Ntando's dream of conquering SA a reality
Miss South Africa Ntandoyenkosi Kunene's love for beauty contests from the tender age of four has finally paid off.
Kunene, who grew up in the dusty streets of Piet Retief in Mpumalanga, dawned the Miss SA sash and crown since last weekend when she was crowned the fairest of them all in the land.
She won her first title when she was just four.
Her father, Toffee Kunene, says Ntandoyenkosi's mother Baby kept their daughter's dream of becoming Miss South Africa alive.
"Ntando is one child who kept on making us proud with her love for beauty contests. For me as a father, I first accompanied them [Ntando and Baby] to Rainbow Festival beauty contest here in Piet Retief where she came number one at four years old. She went on to also win Miss Ellerines when she was around 10.
"Her mother, who has a diploma in modelling, taught her all the things while I watched," said Toffee, a retired Mondi crafts employee.
He is also a retired soccer player who played for Orlando Pirates in 1973. He now makes a living through book-keeping. He says all his three daughters fell in love with modelling at a young age. "They are as beautiful as their mother," he boasts.
Baby is a manager at Metropolitan Life insurance in Piet Retief.
She told Time Out that her daughter's dreams and love for modelling made her study modelling and teach her and other girls in the township.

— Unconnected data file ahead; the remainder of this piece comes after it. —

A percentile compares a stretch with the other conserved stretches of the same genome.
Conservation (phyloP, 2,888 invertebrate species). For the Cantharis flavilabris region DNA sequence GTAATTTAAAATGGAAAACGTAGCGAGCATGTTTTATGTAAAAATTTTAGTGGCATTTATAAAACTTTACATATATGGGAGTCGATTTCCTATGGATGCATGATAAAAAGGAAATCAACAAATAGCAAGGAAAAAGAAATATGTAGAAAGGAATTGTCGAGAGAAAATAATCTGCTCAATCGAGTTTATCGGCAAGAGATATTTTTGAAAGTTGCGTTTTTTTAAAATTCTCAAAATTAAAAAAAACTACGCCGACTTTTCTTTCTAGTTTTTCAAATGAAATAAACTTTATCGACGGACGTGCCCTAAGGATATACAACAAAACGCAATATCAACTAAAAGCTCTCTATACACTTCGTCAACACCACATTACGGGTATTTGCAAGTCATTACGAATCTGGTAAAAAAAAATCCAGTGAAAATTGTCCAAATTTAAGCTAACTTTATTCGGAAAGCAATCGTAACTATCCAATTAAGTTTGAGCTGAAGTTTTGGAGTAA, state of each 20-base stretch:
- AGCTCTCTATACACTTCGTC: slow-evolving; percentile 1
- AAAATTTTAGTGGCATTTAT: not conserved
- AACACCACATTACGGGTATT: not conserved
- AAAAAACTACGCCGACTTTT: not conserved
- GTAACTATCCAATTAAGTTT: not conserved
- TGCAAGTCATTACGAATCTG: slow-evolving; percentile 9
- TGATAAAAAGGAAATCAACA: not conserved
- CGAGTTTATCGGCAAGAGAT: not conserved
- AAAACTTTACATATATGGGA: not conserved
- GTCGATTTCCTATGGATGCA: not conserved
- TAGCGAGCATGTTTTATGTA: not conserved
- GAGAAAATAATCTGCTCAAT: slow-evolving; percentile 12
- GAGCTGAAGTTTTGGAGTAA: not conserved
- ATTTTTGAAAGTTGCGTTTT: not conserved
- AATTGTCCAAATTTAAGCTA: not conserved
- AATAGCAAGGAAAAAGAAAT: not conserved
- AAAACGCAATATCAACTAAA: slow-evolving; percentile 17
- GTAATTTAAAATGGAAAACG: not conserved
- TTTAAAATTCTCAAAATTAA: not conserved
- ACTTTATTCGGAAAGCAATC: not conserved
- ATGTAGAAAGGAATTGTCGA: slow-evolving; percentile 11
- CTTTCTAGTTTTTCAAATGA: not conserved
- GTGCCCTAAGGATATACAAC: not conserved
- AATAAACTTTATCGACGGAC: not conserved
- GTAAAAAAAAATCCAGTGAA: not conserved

"She would walk in the house, modelling. I thought that I should add value to her wishes and went to study and came back to teach her in our garage," says Baby.
Ntandoyenkosi, a qualified teacher, entered Miss Wits University in her first year, followed by Miss Mamelodi Sundowns, which she won in 2012 before taking Miss Mpumalanga in 2013.
Her childhood friend Hlubi Sunduza calls Ntandoyenkosi a dynamite. "Ntando is one person you can take for granted if you don't know, but she is like a dynamite. The wisdom and focus she has can blow your mind away.
"I remember her at school when she was young, like me she wanted to become a beauty queen, and when she kept on entering and winning I realised she was focused.
At school we would do good and when there was time to play we would speak in a Nigerian accent to make classmates laugh."
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